HOW DO YOU MEASURE UP?
Here's the skinny: compared to your grandparents, you are taller, and stronger and healthier than ever before!
Say hello to the changing shape of modern man. Research shows the typical British male has shot up by two inches, boosted his chest measurement by 5 inches, and sent the needle on his bathroom scales zooming by 14 pounds!
How things change. Only 60 years ago, Joe Average had a 14" shirt collar, stood 5'7" in his stocking feet, and wore a size seven shoe. Contrast this to today, and Mr Average stands 5'9", has a 16" neck, and dances the night away in size 9 shoes!
So what happened to cause this Hulk-like growth spurt in height and weight?
It's thought the end of rationing in 1954 is partly to blame. Add an improved and plentiful diet to a more body conscious lifestyle, and this shift in size has led to some big changes.
Nowhere else are these changes more keenly felt than in the fashion industry. Oliver Tezcan is the CEO of menswear website The Idle Man and had this to say: "It is extraordinary how much Mr Average has changed in the last 60 years. He has gone from being what we might consider a bit of a wimp these days, into a taller, more rugged muscleman. That has presented challenges for designers and fashion brands."
So if men are bigger than ever before, what about the ladies?
Well, they're getting in on the act too. The tale of the tape shows the average woman in the UK no longer stands 5'2" tall and slips into a skinny size 12 dress as she did 60 years ago. Today, she measures 5'4" and wears a dress size 16. Such changes prompted department store Debenhams to launch size 16 mannequins, thereby waving goodbye to the hourglass figure from the 1950s.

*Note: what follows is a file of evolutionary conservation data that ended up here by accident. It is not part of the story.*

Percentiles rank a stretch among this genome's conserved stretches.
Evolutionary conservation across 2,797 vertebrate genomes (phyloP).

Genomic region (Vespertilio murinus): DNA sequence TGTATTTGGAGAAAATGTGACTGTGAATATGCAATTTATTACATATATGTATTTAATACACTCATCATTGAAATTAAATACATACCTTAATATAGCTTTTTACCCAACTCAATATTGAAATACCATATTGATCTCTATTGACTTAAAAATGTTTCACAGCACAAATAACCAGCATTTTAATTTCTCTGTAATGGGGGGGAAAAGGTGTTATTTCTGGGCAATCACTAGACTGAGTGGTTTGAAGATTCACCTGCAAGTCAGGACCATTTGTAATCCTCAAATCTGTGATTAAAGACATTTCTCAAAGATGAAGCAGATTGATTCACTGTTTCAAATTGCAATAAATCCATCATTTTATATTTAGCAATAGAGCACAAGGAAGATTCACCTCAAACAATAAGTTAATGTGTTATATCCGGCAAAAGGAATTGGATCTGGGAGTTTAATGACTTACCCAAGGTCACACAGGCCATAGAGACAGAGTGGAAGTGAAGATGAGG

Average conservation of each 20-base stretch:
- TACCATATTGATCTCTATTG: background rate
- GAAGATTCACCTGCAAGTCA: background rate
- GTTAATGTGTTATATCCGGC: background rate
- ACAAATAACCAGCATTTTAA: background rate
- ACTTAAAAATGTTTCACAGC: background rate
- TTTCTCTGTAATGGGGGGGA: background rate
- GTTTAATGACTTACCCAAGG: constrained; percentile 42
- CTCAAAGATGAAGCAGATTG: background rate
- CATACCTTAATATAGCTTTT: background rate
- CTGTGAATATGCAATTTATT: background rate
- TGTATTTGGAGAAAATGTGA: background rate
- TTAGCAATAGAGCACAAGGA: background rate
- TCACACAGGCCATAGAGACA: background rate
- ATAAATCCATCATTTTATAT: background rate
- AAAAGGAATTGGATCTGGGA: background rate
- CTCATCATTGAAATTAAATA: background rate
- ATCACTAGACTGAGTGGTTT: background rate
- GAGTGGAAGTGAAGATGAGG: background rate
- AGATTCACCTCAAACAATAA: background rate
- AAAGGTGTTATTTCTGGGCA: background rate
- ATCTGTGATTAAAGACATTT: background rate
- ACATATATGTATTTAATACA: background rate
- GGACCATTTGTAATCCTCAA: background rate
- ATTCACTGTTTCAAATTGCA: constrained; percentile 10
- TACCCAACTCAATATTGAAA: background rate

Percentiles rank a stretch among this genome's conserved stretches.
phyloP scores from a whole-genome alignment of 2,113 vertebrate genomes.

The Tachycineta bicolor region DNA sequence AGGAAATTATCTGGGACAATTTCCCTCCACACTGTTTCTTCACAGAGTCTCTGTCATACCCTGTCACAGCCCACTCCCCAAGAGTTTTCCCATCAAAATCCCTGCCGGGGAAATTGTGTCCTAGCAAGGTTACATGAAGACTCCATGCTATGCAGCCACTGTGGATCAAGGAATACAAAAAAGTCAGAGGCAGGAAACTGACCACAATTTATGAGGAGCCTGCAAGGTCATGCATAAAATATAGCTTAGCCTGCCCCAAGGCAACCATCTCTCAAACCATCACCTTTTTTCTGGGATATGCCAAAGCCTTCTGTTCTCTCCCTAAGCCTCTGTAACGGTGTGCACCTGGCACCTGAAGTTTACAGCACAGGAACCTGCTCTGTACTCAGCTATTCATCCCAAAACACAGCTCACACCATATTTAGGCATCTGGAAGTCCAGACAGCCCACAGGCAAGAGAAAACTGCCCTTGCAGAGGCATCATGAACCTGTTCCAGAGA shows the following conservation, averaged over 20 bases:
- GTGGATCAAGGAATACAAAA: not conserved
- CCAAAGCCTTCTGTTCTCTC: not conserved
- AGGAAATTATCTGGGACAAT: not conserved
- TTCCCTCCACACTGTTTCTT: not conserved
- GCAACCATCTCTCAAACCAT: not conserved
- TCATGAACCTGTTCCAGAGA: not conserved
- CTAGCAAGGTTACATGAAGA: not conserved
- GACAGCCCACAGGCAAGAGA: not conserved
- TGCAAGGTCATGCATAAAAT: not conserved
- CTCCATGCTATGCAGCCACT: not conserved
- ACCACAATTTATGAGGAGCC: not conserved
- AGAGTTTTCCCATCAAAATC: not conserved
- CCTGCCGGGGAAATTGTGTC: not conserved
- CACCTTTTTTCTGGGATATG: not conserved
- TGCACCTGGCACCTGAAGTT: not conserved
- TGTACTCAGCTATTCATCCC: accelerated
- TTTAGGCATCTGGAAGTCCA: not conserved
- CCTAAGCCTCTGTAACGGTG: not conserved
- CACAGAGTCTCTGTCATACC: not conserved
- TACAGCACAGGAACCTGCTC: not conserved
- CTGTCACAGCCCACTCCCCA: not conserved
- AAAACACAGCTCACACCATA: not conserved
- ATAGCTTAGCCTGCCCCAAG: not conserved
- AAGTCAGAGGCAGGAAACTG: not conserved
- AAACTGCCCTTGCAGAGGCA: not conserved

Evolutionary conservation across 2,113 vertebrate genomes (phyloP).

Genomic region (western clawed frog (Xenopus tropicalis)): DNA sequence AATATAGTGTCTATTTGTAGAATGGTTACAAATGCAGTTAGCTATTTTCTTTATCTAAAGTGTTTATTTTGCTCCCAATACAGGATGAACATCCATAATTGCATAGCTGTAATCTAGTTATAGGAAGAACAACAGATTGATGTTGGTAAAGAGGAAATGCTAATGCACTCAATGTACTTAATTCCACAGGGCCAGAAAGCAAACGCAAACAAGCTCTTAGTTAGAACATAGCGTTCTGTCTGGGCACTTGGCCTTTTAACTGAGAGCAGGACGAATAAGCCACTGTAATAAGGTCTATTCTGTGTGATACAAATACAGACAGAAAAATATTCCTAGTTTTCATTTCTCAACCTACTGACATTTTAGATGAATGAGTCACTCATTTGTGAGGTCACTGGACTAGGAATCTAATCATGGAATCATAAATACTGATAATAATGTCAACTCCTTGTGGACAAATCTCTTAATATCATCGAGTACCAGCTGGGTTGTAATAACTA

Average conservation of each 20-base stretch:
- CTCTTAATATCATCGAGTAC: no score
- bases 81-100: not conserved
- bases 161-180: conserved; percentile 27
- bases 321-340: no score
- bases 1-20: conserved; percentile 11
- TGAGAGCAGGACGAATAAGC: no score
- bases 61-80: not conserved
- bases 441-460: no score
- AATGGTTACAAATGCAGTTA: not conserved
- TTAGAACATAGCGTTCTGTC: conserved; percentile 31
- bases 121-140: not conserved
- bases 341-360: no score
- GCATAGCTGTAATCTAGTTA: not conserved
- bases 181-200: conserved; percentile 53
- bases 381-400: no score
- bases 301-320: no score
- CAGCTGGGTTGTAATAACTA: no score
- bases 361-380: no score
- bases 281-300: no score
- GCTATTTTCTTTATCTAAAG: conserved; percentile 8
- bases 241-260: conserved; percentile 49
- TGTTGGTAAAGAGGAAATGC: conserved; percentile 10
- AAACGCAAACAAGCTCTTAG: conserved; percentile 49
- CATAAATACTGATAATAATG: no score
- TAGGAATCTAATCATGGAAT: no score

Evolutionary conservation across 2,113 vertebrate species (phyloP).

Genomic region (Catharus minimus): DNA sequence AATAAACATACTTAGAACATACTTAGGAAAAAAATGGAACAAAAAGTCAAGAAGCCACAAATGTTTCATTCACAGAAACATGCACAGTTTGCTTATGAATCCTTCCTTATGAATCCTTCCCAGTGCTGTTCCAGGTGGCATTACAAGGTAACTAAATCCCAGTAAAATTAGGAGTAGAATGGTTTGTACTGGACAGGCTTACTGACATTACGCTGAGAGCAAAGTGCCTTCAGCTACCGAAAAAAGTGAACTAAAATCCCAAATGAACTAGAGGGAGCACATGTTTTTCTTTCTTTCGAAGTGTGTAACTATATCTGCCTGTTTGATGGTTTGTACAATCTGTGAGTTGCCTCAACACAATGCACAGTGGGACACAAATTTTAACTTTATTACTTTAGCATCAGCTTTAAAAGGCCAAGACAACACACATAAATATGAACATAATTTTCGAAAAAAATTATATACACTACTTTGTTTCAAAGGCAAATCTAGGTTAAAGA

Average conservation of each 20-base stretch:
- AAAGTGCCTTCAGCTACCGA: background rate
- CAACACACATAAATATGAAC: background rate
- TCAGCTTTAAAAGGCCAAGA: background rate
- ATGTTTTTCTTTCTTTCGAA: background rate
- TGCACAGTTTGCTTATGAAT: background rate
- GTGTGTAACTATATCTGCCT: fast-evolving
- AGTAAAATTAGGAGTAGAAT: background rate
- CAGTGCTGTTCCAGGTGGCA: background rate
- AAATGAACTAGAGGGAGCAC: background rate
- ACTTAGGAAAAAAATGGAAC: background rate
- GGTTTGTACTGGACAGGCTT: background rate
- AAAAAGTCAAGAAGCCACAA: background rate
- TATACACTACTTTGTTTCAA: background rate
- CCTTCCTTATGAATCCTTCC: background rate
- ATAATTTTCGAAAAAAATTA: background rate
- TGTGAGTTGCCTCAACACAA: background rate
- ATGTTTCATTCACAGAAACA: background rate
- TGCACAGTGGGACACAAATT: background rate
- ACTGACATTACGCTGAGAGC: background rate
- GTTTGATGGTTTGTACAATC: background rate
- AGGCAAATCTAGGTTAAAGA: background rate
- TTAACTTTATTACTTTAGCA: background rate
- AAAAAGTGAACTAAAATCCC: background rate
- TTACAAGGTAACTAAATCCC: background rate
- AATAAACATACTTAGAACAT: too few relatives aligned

But, wait… isn't being bigger and heavier than previous generations a bad thing?
You might believe so. Yet, the problems only begin when our bodies are not in proportion.
For example, the fact that men and women are now taller means that today's average Body Mass Index (BMI) - which is linked to risks of heart disease and other conditions - is in fact slightly lower when compared to their 1950s counterparts.
Why is this important? Dr Bernhard Harris is the professor of history of social policy at Southampton University in the UK. He explains: "Studies show that anyone with a BMI of over 25 or below 20 has a higher mortality rate, so being somewhere in between - the optimal weight - ensures a better survival chance."
So the next time you reach for your protein shake, ask yourself: how do YOU measure up?